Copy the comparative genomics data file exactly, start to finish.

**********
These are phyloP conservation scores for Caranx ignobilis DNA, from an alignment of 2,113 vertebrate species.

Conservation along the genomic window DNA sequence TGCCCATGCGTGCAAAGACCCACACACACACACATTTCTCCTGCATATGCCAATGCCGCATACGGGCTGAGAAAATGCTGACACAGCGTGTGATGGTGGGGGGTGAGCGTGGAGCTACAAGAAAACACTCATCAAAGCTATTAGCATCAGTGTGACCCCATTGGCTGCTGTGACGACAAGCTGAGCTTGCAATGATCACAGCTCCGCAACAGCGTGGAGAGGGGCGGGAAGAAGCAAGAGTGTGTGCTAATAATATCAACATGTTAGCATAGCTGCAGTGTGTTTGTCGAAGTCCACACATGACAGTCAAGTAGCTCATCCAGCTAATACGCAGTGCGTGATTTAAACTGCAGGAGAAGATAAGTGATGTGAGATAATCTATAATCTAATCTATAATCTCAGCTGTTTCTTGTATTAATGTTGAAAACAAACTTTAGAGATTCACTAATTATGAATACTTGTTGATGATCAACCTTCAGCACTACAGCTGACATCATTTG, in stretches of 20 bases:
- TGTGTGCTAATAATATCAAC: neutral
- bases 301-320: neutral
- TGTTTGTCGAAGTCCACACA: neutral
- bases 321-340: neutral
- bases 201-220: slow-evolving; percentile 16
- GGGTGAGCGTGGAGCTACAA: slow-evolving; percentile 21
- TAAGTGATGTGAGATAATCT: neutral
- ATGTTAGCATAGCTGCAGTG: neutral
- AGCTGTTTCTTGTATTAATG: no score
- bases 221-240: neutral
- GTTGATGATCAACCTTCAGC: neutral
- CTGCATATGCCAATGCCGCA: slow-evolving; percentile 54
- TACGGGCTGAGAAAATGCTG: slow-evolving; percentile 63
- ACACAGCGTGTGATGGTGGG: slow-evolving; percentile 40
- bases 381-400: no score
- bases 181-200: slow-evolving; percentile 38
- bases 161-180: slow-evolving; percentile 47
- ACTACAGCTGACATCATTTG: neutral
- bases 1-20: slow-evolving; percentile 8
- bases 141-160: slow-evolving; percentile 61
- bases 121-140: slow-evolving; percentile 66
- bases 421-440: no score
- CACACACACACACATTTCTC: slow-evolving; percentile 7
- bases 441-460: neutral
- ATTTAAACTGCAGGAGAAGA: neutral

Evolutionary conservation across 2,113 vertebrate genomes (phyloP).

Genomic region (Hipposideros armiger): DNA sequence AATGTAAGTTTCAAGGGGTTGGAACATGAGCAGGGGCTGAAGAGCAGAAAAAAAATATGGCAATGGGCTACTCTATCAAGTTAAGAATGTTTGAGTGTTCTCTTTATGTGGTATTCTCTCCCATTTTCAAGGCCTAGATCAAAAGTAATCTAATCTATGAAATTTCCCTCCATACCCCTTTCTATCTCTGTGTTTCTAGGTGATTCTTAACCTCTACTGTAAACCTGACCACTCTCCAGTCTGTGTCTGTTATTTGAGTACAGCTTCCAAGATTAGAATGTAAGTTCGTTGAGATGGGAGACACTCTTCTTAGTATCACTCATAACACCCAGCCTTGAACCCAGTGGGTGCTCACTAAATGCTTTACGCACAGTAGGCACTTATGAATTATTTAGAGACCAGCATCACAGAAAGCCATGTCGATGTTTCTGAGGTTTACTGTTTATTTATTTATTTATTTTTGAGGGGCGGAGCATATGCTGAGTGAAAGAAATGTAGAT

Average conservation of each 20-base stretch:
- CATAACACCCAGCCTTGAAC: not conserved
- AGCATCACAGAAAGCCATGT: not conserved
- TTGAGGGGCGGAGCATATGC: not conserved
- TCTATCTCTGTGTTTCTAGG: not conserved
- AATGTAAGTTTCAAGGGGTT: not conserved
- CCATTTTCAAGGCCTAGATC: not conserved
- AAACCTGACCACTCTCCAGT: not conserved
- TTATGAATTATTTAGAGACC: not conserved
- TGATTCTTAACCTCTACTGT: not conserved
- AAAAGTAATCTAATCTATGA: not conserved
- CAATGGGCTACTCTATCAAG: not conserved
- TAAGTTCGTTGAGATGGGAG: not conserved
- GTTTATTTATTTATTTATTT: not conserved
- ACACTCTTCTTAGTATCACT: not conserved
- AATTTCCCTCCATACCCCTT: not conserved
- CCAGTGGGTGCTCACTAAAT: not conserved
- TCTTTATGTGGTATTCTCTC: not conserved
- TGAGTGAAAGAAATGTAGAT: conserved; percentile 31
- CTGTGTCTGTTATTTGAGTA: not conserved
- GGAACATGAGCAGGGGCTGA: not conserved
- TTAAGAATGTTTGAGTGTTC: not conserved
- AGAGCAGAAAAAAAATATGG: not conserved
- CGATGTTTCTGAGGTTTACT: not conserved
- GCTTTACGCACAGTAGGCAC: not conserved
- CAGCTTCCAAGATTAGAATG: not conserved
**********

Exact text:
These are phyloP conservation scores for Caranx ignobilis DNA, from an alignment of 2,113 vertebrate species.

Conservation along the genomic window DNA sequence TGCCCATGCGTGCAAAGACCCACACACACACACATTTCTCCTGCATATGCCAATGCCGCATACGGGCTGAGAAAATGCTGACACAGCGTGTGATGGTGGGGGGTGAGCGTGGAGCTACAAGAAAACACTCATCAAAGCTATTAGCATCAGTGTGACCCCATTGGCTGCTGTGACGACAAGCTGAGCTTGCAATGATCACAGCTCCGCAACAGCGTGGAGAGGGGCGGGAAGAAGCAAGAGTGTGTGCTAATAATATCAACATGTTAGCATAGCTGCAGTGTGTTTGTCGAAGTCCACACATGACAGTCAAGTAGCTCATCCAGCTAATACGCAGTGCGTGATTTAAACTGCAGGAGAAGATAAGTGATGTGAGATAATCTATAATCTAATCTATAATCTCAGCTGTTTCTTGTATTAATGTTGAAAACAAACTTTAGAGATTCACTAATTATGAATACTTGTTGATGATCAACCTTCAGCACTACAGCTGACATCATTTG, in stretches of 20 bases:
- TGTGTGCTAATAATATCAAC: neutral
- bases 301-320: neutral
- TGTTTGTCGAAGTCCACACA: neutral
- bases 321-340: neutral
- bases 201-220: slow-evolving; percentile 16
- GGGTGAGCGTGGAGCTACAA: slow-evolving; percentile 21
- TAAGTGATGTGAGATAATCT: neutral
- ATGTTAGCATAGCTGCAGTG: neutral
- AGCTGTTTCTTGTATTAATG: no score
- bases 221-240: neutral
- GTTGATGATCAACCTTCAGC: neutral
- CTGCATATGCCAATGCCGCA: slow-evolving; percentile 54
- TACGGGCTGAGAAAATGCTG: slow-evolving; percentile 63
- ACACAGCGTGTGATGGTGGG: slow-evolving; percentile 40
- bases 381-400: no score
- bases 181-200: slow-evolving; percentile 38
- bases 161-180: slow-evolving; percentile 47
- ACTACAGCTGACATCATTTG: neutral
- bases 1-20: slow-evolving; percentile 8
- bases 141-160: slow-evolving; percentile 61
- bases 121-140: slow-evolving; percentile 66
- bases 421-440: no score
- CACACACACACACATTTCTC: slow-evolving; percentile 7
- bases 441-460: neutral
- ATTTAAACTGCAGGAGAAGA: neutral

Evolutionary conservation across 2,113 vertebrate genomes (phyloP).

Genomic region (Hipposideros armiger): DNA sequence AATGTAAGTTTCAAGGGGTTGGAACATGAGCAGGGGCTGAAGAGCAGAAAAAAAATATGGCAATGGGCTACTCTATCAAGTTAAGAATGTTTGAGTGTTCTCTTTATGTGGTATTCTCTCCCATTTTCAAGGCCTAGATCAAAAGTAATCTAATCTATGAAATTTCCCTCCATACCCCTTTCTATCTCTGTGTTTCTAGGTGATTCTTAACCTCTACTGTAAACCTGACCACTCTCCAGTCTGTGTCTGTTATTTGAGTACAGCTTCCAAGATTAGAATGTAAGTTCGTTGAGATGGGAGACACTCTTCTTAGTATCACTCATAACACCCAGCCTTGAACCCAGTGGGTGCTCACTAAATGCTTTACGCACAGTAGGCACTTATGAATTATTTAGAGACCAGCATCACAGAAAGCCATGTCGATGTTTCTGAGGTTTACTGTTTATTTATTTATTTATTTTTGAGGGGCGGAGCATATGCTGAGTGAAAGAAATGTAGAT

Average conservation of each 20-base stretch:
- CATAACACCCAGCCTTGAAC: not conserved
- AGCATCACAGAAAGCCATGT: not conserved
- TTGAGGGGCGGAGCATATGC: not conserved
- TCTATCTCTGTGTTTCTAGG: not conserved
- AATGTAAGTTTCAAGGGGTT: not conserved
- CCATTTTCAAGGCCTAGATC: not conserved
- AAACCTGACCACTCTCCAGT: not conserved
- TTATGAATTATTTAGAGACC: not conserved
- TGATTCTTAACCTCTACTGT: not conserved
- AAAAGTAATCTAATCTATGA: not conserved
- CAATGGGCTACTCTATCAAG: not conserved
- TAAGTTCGTTGAGATGGGAG: not conserved
- GTTTATTTATTTATTTATTT: not conserved
- ACACTCTTCTTAGTATCACT: not conserved
- AATTTCCCTCCATACCCCTT: not conserved
- CCAGTGGGTGCTCACTAAAT: not conserved
- TCTTTATGTGGTATTCTCTC: not conserved
- TGAGTGAAAGAAATGTAGAT: conserved; percentile 31
- CTGTGTCTGTTATTTGAGTA: not conserved
- GGAACATGAGCAGGGGCTGA: not conserved
- TTAAGAATGTTTGAGTGTTC: not conserved
- AGAGCAGAAAAAAAATATGG: not conserved
- CGATGTTTCTGAGGTTTACT: not conserved
- GCTTTACGCACAGTAGGCAC: not conserved
- CAGCTTCCAAGATTAGAATG: not conserved